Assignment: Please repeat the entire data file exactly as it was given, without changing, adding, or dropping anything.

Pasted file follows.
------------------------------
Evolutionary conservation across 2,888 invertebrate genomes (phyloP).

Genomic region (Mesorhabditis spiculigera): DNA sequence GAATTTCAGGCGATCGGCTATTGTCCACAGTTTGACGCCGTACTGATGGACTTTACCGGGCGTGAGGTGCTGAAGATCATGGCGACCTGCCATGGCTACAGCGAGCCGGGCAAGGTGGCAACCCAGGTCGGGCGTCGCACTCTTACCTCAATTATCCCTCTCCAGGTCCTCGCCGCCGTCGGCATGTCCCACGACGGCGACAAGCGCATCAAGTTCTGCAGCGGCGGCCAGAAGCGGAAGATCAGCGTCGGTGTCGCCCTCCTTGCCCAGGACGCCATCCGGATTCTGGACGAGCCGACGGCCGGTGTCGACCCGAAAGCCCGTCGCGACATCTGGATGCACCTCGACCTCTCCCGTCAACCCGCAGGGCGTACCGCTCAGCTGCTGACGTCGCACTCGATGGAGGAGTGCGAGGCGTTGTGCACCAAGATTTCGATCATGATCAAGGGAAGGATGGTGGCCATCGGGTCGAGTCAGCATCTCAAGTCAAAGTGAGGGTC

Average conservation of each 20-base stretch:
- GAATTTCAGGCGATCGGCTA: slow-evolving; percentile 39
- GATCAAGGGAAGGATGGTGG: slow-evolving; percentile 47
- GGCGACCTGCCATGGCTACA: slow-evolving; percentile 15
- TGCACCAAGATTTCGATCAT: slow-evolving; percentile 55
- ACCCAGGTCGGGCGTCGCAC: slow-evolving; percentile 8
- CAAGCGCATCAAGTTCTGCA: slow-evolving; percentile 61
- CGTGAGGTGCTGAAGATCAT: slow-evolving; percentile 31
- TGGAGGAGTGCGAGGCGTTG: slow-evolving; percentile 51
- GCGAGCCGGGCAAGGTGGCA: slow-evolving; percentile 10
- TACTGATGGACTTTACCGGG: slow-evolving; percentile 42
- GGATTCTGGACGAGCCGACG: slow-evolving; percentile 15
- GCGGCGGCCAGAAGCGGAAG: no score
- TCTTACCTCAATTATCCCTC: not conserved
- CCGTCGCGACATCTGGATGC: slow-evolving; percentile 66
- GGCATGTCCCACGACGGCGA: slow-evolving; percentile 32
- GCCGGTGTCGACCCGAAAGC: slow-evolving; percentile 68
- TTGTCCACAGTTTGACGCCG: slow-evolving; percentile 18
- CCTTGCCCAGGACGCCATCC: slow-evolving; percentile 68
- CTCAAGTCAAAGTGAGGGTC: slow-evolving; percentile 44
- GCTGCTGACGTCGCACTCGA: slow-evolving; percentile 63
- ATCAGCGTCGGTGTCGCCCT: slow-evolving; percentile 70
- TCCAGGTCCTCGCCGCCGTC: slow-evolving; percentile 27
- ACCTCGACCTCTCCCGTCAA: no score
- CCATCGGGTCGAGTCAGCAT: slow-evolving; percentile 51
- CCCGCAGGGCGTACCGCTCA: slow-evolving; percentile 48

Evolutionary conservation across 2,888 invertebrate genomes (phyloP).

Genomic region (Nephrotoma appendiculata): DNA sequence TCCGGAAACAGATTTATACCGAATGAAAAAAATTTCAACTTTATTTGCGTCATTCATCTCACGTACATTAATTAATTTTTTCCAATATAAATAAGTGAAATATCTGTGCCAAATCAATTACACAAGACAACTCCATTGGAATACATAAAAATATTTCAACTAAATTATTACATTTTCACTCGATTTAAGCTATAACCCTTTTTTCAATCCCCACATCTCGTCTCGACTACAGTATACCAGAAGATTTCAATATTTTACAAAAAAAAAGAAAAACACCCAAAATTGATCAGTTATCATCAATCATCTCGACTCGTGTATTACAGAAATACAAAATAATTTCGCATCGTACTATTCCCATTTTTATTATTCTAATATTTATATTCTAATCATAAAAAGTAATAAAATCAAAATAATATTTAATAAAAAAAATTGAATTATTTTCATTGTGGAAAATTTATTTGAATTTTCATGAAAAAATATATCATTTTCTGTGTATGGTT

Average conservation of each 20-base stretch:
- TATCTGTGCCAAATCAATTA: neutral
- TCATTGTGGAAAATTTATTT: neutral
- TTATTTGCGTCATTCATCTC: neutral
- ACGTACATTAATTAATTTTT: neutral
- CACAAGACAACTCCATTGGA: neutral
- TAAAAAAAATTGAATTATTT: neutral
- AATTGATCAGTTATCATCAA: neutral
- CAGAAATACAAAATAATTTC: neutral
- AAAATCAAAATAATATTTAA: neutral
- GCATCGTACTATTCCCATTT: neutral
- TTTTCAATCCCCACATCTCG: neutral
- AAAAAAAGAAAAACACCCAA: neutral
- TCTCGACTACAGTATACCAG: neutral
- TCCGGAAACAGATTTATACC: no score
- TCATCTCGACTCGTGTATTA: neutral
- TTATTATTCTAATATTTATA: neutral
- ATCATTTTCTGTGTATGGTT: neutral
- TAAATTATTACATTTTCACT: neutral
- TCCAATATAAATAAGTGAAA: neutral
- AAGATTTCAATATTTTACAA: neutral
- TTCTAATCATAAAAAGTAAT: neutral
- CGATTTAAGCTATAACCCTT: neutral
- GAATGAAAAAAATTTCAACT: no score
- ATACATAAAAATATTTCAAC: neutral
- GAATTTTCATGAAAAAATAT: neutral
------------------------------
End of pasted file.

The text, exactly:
Evolutionary conservation across 2,888 invertebrate genomes (phyloP).

Genomic region (Mesorhabditis spiculigera): DNA sequence GAATTTCAGGCGATCGGCTATTGTCCACAGTTTGACGCCGTACTGATGGACTTTACCGGGCGTGAGGTGCTGAAGATCATGGCGACCTGCCATGGCTACAGCGAGCCGGGCAAGGTGGCAACCCAGGTCGGGCGTCGCACTCTTACCTCAATTATCCCTCTCCAGGTCCTCGCCGCCGTCGGCATGTCCCACGACGGCGACAAGCGCATCAAGTTCTGCAGCGGCGGCCAGAAGCGGAAGATCAGCGTCGGTGTCGCCCTCCTTGCCCAGGACGCCATCCGGATTCTGGACGAGCCGACGGCCGGTGTCGACCCGAAAGCCCGTCGCGACATCTGGATGCACCTCGACCTCTCCCGTCAACCCGCAGGGCGTACCGCTCAGCTGCTGACGTCGCACTCGATGGAGGAGTGCGAGGCGTTGTGCACCAAGATTTCGATCATGATCAAGGGAAGGATGGTGGCCATCGGGTCGAGTCAGCATCTCAAGTCAAAGTGAGGGTC

Average conservation of each 20-base stretch:
- GAATTTCAGGCGATCGGCTA: slow-evolving; percentile 39
- GATCAAGGGAAGGATGGTGG: slow-evolving; percentile 47
- GGCGACCTGCCATGGCTACA: slow-evolving; percentile 15
- TGCACCAAGATTTCGATCAT: slow-evolving; percentile 55
- ACCCAGGTCGGGCGTCGCAC: slow-evolving; percentile 8
- CAAGCGCATCAAGTTCTGCA: slow-evolving; percentile 61
- CGTGAGGTGCTGAAGATCAT: slow-evolving; percentile 31
- TGGAGGAGTGCGAGGCGTTG: slow-evolving; percentile 51
- GCGAGCCGGGCAAGGTGGCA: slow-evolving; percentile 10
- TACTGATGGACTTTACCGGG: slow-evolving; percentile 42
- GGATTCTGGACGAGCCGACG: slow-evolving; percentile 15
- GCGGCGGCCAGAAGCGGAAG: no score
- TCTTACCTCAATTATCCCTC: not conserved
- CCGTCGCGACATCTGGATGC: slow-evolving; percentile 66
- GGCATGTCCCACGACGGCGA: slow-evolving; percentile 32
- GCCGGTGTCGACCCGAAAGC: slow-evolving; percentile 68
- TTGTCCACAGTTTGACGCCG: slow-evolving; percentile 18
- CCTTGCCCAGGACGCCATCC: slow-evolving; percentile 68
- CTCAAGTCAAAGTGAGGGTC: slow-evolving; percentile 44
- GCTGCTGACGTCGCACTCGA: slow-evolving; percentile 63
- ATCAGCGTCGGTGTCGCCCT: slow-evolving; percentile 70
- TCCAGGTCCTCGCCGCCGTC: slow-evolving; percentile 27
- ACCTCGACCTCTCCCGTCAA: no score
- CCATCGGGTCGAGTCAGCAT: slow-evolving; percentile 51
- CCCGCAGGGCGTACCGCTCA: slow-evolving; percentile 48

Evolutionary conservation across 2,888 invertebrate genomes (phyloP).

Genomic region (Nephrotoma appendiculata): DNA sequence TCCGGAAACAGATTTATACCGAATGAAAAAAATTTCAACTTTATTTGCGTCATTCATCTCACGTACATTAATTAATTTTTTCCAATATAAATAAGTGAAATATCTGTGCCAAATCAATTACACAAGACAACTCCATTGGAATACATAAAAATATTTCAACTAAATTATTACATTTTCACTCGATTTAAGCTATAACCCTTTTTTCAATCCCCACATCTCGTCTCGACTACAGTATACCAGAAGATTTCAATATTTTACAAAAAAAAAGAAAAACACCCAAAATTGATCAGTTATCATCAATCATCTCGACTCGTGTATTACAGAAATACAAAATAATTTCGCATCGTACTATTCCCATTTTTATTATTCTAATATTTATATTCTAATCATAAAAAGTAATAAAATCAAAATAATATTTAATAAAAAAAATTGAATTATTTTCATTGTGGAAAATTTATTTGAATTTTCATGAAAAAATATATCATTTTCTGTGTATGGTT

Average conservation of each 20-base stretch:
- TATCTGTGCCAAATCAATTA: neutral
- TCATTGTGGAAAATTTATTT: neutral
- TTATTTGCGTCATTCATCTC: neutral
- ACGTACATTAATTAATTTTT: neutral
- CACAAGACAACTCCATTGGA: neutral
- TAAAAAAAATTGAATTATTT: neutral
- AATTGATCAGTTATCATCAA: neutral
- CAGAAATACAAAATAATTTC: neutral
- AAAATCAAAATAATATTTAA: neutral
- GCATCGTACTATTCCCATTT: neutral
- TTTTCAATCCCCACATCTCG: neutral
- AAAAAAAGAAAAACACCCAA: neutral
- TCTCGACTACAGTATACCAG: neutral
- TCCGGAAACAGATTTATACC: no score
- TCATCTCGACTCGTGTATTA: neutral
- TTATTATTCTAATATTTATA: neutral
- ATCATTTTCTGTGTATGGTT: neutral
- TAAATTATTACATTTTCACT: neutral
- TCCAATATAAATAAGTGAAA: neutral
- AAGATTTCAATATTTTACAA: neutral
- TTCTAATCATAAAAAGTAAT: neutral
- CGATTTAAGCTATAACCCTT: neutral
- GAATGAAAAAAATTTCAACT: no score
- ATACATAAAAATATTTCAAC: neutral
- GAATTTTCATGAAAAAATAT: neutral